ore deposit terms
Some Definitions of Common Terms
Used in Describing Mineral Deposits
a mineral or minerals that can be mined and extracted from a rock at a profit.
Those minerals which occur with the ore minerals but which have no value, such as quartz, calcite or pyrite.
Mineralization / Mineralisation
A general term which usually refers to ore minerals but which often may refer to other metallic minerals such as pyrite.
Rock which is not ore. Usually referred to that rock which has to be removed during the normal course of mining in order to get at the ore.
The concentration of each ore metal in a rock sample, usually given as weight percent. If concentrations are extremely low, as with Au, Ag, Pt and others, the concentration may be given in grams per tonne (g/t). The average grade of an ore deposit is calculated, often employing very sophisticated statistical procedures, as an average of the grades of a very large number of samples collected from throughout the deposit.
The cut-off grade is the arbitrarily defined lowest grade which will be mined from an ore ore deposit, and usually defines the boundary of the deposit. For example, if the average grade of a porphyry deposit is 0.5% Cu, the cut-off might be 0.2% Cu. any rock with a grade below 0.2% Cu would be waste.
The amount of ore in a given deposit, usually quoted as the number of tonnes available at a specific average grade.
The rock within which the ore deposit occurs.
The rock which surrounds the ore deposit. Also referred to as wall rock , in particular that rock on either side of a vein.
Hot fluids, usually mainly water, sometimes acidic which may carry metals andother compounds in solution to the site of ore deposition or wall rock alteration.
A change in the mineralogy of the country rock as a result of a chemical reaction with hydrothermal solutions. For example, mafic minerals such as hornblende or biotite may alter to chlorite and feldspars may alter to clay. An alteration zone describes rocks which have been altered to a specific group of secondary or alteration minerals, usually around the perimeter of a mineral deposit.
A tabular deposit usually formed by deposition of ore and gangue minerals in open spaces within a fault or other structural environment.
A chemical process whereby hydrothermal fluids, passing through permeable rocks, react with the rocks to dissolve original minerals and relace them with oreand/or other gangue minerals.
A stratiform (see below), usually lens-shaped mineral deposit consisting of at least 60% sulphide minerals.
A replacement of limestone (calcium carbonate) or other carbonate-rich rocks adjacent to an intrusive contact by calc-silicate minerals usually through the addition of Si and other elements.Epigenetic
Mineralization which has been deposited later than its immediate host rocks, for example a vein. The ore is younger than the host rocks.Syngenetic
Mineralization which has been deposited simultaneously with its host rocks, forexample placer deposits. The ore is the same age as the host rocks.
A rusty, surficial weathering zone which is caused by the oxidation of pyrite to produce secondary iron oxide minerals. Since pyrite is often associated with ore deposits, gossans can be a guide to ore.
Any geologic body, such as an ore deposit, which lies within or parallel to volcanic or sedimentary bedding and does not cut across the bedding structures. (Also conformable ).Discordant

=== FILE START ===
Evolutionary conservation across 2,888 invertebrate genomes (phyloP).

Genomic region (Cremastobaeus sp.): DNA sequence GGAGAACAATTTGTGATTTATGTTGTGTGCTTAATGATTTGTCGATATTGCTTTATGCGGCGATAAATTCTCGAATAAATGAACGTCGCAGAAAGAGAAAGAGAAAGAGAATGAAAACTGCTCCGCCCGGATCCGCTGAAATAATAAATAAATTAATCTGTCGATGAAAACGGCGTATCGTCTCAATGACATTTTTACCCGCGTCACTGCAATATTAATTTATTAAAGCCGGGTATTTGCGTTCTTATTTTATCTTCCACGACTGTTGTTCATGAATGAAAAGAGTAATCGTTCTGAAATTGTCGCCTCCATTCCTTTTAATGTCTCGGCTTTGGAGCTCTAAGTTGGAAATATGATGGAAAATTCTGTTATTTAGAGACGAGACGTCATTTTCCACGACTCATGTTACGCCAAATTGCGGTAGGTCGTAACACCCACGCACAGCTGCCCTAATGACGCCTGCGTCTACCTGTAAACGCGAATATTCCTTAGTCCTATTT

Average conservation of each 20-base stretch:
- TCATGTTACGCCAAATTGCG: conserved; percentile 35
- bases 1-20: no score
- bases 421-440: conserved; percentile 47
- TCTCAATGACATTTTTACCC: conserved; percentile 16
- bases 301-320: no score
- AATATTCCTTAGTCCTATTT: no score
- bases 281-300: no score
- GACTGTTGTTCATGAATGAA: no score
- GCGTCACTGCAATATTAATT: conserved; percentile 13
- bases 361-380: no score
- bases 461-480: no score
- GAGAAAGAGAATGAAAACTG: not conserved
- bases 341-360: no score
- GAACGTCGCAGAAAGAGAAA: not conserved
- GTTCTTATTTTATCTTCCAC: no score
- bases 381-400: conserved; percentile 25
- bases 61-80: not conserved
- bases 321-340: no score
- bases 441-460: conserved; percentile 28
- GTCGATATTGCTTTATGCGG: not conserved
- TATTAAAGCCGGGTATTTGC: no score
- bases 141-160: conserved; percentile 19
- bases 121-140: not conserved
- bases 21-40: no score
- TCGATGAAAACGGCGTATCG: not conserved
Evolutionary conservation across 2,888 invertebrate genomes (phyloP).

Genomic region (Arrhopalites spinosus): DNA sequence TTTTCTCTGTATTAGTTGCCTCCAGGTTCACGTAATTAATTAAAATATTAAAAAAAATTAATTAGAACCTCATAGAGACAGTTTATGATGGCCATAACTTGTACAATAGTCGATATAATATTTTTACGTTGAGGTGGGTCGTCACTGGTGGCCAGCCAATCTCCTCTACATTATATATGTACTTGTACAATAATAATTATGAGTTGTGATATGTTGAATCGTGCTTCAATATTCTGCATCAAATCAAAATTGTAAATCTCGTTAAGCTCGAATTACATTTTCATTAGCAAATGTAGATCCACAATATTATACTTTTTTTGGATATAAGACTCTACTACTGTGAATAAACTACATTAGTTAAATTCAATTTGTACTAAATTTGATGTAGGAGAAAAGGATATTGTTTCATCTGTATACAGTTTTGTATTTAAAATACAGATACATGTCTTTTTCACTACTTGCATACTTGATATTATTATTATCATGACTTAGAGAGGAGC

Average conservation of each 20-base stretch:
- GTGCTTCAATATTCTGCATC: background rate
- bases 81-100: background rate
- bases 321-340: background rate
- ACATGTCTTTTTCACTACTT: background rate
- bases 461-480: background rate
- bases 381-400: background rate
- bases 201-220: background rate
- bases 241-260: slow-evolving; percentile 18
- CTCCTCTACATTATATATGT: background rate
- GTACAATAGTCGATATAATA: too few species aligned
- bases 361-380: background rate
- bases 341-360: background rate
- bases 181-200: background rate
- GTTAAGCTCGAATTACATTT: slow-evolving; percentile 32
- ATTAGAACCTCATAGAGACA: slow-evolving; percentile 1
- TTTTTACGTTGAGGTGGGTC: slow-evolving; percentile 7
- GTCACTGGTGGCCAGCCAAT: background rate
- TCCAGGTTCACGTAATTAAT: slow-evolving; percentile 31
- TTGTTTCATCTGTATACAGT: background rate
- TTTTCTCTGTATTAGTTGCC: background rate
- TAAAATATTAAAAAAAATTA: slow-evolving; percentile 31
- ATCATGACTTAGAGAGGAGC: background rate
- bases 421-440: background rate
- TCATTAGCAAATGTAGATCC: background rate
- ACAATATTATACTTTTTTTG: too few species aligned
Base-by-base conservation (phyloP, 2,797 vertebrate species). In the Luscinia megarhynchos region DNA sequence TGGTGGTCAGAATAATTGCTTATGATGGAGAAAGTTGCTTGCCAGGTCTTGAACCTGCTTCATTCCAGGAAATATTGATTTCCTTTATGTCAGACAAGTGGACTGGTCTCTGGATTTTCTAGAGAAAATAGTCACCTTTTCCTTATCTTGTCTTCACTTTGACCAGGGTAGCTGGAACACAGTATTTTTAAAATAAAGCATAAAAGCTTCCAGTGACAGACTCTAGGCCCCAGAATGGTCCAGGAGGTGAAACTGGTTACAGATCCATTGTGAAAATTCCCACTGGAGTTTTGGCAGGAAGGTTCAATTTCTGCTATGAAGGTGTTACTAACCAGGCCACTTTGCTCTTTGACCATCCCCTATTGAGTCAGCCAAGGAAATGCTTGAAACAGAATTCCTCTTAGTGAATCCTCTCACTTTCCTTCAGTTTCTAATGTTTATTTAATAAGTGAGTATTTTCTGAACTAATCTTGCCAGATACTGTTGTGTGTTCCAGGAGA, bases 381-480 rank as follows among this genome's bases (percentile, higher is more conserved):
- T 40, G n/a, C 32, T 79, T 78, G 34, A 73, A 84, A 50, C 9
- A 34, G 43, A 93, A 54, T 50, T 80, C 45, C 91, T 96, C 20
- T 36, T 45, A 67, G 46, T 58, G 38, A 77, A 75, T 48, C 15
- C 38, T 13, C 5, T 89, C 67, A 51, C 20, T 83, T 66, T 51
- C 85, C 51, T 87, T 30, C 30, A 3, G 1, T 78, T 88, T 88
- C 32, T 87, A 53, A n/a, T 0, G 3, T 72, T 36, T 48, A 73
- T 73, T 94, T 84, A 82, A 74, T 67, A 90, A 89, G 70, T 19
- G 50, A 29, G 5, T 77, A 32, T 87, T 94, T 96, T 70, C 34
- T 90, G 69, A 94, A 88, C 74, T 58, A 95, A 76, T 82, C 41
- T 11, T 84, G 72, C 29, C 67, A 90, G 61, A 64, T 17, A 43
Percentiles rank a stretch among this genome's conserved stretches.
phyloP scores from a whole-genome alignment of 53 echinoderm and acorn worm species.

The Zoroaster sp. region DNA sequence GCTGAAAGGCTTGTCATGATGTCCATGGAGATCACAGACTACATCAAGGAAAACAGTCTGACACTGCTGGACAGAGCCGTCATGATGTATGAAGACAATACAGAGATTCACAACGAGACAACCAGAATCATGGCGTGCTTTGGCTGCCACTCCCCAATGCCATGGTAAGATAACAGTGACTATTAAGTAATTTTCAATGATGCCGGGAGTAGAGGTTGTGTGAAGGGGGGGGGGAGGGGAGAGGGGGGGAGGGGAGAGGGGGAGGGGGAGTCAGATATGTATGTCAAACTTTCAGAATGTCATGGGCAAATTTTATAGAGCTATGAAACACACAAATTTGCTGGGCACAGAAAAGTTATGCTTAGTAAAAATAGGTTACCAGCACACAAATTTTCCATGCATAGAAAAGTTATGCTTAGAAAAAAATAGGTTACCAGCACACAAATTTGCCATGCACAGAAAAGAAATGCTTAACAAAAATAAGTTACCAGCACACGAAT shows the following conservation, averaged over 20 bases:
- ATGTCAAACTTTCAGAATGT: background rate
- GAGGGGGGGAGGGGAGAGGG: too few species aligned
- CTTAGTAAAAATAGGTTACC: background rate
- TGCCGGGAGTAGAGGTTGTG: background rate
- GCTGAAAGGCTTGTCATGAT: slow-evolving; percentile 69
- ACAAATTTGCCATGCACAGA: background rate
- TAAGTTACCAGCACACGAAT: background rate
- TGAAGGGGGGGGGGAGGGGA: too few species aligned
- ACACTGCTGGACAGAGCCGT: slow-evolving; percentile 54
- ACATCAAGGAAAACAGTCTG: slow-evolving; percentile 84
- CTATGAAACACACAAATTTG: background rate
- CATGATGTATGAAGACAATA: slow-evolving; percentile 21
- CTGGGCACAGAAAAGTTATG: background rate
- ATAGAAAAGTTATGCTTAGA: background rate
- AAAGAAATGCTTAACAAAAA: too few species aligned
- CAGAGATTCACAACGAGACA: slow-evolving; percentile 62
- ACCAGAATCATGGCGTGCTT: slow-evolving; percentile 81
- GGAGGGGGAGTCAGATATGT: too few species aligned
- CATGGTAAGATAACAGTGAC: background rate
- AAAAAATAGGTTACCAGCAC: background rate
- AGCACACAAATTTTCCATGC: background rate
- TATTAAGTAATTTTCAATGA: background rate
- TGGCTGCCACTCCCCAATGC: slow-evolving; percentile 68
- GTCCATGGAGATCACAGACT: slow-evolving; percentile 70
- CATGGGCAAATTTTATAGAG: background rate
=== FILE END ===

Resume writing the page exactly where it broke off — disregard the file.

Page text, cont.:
A geologic body, such as a dike or vein, which cuts across primary rock structures such as bedding.Stratiform
A mineral deposit which occurs as a specific stratigraphic (or sedimentary) bed.
A mineral deposit which occurs within a specific stratigraphic bed or horizon, but which does not comprise the entire bed.
The lower contact of an inclined vein, or the wall rock which lies on the lower side of a dipping vein.Hangingwall
The upper contact of an inclined vein.
A planar feature or fracture zone along which displacement has occurred.
A planar zone of weakness, similar to a fault, but consisting of several parallel displacement zones usually over a greater width than a single fault.
All refer to mineralized zones within a fault or shear zone or a vein fissure, stringer structure.
Angular fragments of rock produced by movement along a fault or explosive igneous activity. The material which surrounds the fragments and cements them together is called matrix and might be vein minerals, igneous material or very fine rock fragments.
A large number of small, closely spaced veins, often with many different orientations, is referred to as a stockwork and sometimes as a stringer zone.
Also referred to as a pipe , this is a vertically oriented, cylindrical body, often a breccia, of vein or replacement mineralization.
This is a horizontally oriented chimney-like structure, usually of replacement mineralization.
Banding may represent small scale sedimentary layering in a syngenetic deposit such as a massive sulphide or repeated pulses of mineralization in a vein.
When minerals grow within a vein, they often grow inwards from the vein wall. Several layers of different types of minerals, representing different pulses of often aligned symmetrically away from the center of the vein.
When minerals crystallize inwards from opposite walls of a vein, they often meet in the center to form an interdigitating pattern of crystals, usually quartz, which has an appearance similar to a rooster's comb.
This is an open space or cavity, usually within a vein.
This is a crustiform banding when it surrounds breccia fragments.